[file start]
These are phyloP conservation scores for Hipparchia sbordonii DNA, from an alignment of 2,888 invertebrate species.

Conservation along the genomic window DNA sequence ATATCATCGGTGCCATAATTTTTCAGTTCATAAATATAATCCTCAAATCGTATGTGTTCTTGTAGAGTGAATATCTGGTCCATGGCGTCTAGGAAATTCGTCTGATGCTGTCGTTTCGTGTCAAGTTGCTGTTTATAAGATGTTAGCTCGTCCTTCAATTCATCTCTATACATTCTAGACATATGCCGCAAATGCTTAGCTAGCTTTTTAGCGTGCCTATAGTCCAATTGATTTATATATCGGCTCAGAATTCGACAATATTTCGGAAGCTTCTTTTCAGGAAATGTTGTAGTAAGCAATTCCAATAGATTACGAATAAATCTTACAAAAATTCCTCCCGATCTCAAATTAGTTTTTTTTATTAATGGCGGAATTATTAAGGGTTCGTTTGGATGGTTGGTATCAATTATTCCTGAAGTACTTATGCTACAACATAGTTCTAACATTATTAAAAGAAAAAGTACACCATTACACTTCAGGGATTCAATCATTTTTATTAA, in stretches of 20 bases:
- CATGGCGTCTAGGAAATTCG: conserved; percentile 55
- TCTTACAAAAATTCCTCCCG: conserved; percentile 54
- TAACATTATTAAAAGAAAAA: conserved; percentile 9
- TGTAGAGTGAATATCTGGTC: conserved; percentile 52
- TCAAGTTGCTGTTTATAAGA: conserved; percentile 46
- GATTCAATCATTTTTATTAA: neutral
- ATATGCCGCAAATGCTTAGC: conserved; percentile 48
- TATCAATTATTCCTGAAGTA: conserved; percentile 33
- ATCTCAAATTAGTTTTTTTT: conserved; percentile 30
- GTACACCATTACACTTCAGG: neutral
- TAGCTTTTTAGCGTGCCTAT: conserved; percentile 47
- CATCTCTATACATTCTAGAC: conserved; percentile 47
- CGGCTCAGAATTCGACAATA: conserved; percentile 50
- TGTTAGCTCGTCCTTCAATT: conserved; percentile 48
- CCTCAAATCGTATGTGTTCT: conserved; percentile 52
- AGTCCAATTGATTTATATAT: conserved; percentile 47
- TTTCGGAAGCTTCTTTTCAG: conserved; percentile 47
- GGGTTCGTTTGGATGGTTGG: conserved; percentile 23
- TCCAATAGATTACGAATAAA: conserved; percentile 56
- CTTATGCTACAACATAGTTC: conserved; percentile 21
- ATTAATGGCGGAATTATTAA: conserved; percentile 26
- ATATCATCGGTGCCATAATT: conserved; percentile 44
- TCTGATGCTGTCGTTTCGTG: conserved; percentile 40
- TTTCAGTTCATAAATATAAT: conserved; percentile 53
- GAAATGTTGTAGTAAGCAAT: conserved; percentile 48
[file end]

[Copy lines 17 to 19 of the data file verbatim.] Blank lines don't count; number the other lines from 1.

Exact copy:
- CCTCAAATCGTATGTGTTCT: conserved; percentile 52
- AGTCCAATTGATTTATATAT: conserved; percentile 47
- TTTCGGAAGCTTCTTTTCAG: conserved; percentile 47